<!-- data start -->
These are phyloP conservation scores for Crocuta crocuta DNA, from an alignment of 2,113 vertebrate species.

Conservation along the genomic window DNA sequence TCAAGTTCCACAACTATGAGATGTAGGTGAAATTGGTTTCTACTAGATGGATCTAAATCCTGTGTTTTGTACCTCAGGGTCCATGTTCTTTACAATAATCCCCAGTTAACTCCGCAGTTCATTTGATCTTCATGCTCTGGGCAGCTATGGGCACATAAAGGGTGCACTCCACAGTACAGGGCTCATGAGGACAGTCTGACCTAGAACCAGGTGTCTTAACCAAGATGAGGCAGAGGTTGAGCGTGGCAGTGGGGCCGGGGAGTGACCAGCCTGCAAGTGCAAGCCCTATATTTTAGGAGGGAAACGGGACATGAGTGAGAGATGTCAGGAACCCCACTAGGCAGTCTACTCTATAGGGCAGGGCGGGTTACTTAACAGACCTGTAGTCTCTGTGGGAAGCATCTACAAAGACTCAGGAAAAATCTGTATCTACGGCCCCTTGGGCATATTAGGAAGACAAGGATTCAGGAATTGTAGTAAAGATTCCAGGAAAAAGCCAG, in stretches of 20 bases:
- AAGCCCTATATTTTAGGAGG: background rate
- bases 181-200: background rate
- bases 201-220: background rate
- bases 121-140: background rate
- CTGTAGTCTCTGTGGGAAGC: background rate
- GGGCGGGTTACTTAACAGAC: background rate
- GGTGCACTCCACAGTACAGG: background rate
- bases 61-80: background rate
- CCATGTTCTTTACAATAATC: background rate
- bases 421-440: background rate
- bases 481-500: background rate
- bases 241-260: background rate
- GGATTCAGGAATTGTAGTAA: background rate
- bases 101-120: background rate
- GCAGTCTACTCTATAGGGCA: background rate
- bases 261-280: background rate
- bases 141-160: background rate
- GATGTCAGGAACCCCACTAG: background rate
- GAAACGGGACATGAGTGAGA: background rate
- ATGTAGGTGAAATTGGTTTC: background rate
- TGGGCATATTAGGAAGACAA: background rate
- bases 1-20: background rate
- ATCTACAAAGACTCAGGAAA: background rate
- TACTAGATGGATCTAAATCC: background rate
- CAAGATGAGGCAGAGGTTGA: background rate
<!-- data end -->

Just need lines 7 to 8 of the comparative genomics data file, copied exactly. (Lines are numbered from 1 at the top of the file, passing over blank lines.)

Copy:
- CTGTAGTCTCTGTGGGAAGC: background rate
- GGGCGGGTTACTTAACAGAC: background rate